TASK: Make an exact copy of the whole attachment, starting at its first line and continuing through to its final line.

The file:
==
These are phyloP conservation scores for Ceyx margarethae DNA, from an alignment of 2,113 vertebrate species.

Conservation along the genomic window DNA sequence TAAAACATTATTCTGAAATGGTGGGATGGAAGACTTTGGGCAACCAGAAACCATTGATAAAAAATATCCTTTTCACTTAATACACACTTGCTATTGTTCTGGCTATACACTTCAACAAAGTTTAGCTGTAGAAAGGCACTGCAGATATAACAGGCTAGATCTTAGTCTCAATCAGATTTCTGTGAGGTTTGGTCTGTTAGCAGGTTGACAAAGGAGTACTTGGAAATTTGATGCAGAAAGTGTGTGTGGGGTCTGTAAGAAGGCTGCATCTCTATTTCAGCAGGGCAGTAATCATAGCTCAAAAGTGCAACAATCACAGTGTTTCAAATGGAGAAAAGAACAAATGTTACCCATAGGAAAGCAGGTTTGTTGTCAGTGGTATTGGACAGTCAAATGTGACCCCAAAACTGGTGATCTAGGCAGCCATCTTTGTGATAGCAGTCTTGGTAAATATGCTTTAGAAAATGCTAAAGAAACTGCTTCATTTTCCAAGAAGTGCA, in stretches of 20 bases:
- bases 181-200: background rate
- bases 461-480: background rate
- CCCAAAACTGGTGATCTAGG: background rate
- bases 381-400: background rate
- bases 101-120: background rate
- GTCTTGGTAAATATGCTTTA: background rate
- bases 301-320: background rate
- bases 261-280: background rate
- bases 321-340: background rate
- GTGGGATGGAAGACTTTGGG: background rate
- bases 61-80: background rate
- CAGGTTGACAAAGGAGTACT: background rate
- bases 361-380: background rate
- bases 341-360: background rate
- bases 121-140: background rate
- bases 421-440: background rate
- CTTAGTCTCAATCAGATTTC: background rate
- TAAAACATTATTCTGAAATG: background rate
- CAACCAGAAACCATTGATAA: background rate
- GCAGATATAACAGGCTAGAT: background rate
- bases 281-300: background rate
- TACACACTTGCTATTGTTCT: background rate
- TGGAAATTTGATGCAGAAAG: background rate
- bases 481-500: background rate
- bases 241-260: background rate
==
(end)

These are phyloP conservation scores for Ceyx margarethae DNA, from an alignment of 2,113 vertebrate species.

Conservation along the genomic window DNA sequence TAAAACATTATTCTGAAATGGTGGGATGGAAGACTTTGGGCAACCAGAAACCATTGATAAAAAATATCCTTTTCACTTAATACACACTTGCTATTGTTCTGGCTATACACTTCAACAAAGTTTAGCTGTAGAAAGGCACTGCAGATATAACAGGCTAGATCTTAGTCTCAATCAGATTTCTGTGAGGTTTGGTCTGTTAGCAGGTTGACAAAGGAGTACTTGGAAATTTGATGCAGAAAGTGTGTGTGGGGTCTGTAAGAAGGCTGCATCTCTATTTCAGCAGGGCAGTAATCATAGCTCAAAAGTGCAACAATCACAGTGTTTCAAATGGAGAAAAGAACAAATGTTACCCATAGGAAAGCAGGTTTGTTGTCAGTGGTATTGGACAGTCAAATGTGACCCCAAAACTGGTGATCTAGGCAGCCATCTTTGTGATAGCAGTCTTGGTAAATATGCTTTAGAAAATGCTAAAGAAACTGCTTCATTTTCCAAGAAGTGCA, in stretches of 20 bases:
- bases 181-200: background rate
- bases 461-480: background rate
- CCCAAAACTGGTGATCTAGG: background rate
- bases 381-400: background rate
- bases 101-120: background rate
- GTCTTGGTAAATATGCTTTA: background rate
- bases 301-320: background rate
- bases 261-280: background rate
- bases 321-340: background rate
- GTGGGATGGAAGACTTTGGG: background rate
- bases 61-80: background rate
- CAGGTTGACAAAGGAGTACT: background rate
- bases 361-380: background rate
- bases 341-360: background rate
- bases 121-140: background rate
- bases 421-440: background rate
- CTTAGTCTCAATCAGATTTC: background rate
- TAAAACATTATTCTGAAATG: background rate
- CAACCAGAAACCATTGATAA: background rate
- GCAGATATAACAGGCTAGAT: background rate
- bases 281-300: background rate
- TACACACTTGCTATTGTTCT: background rate
- TGGAAATTTGATGCAGAAAG: background rate
- bases 481-500: background rate
- bases 241-260: background rate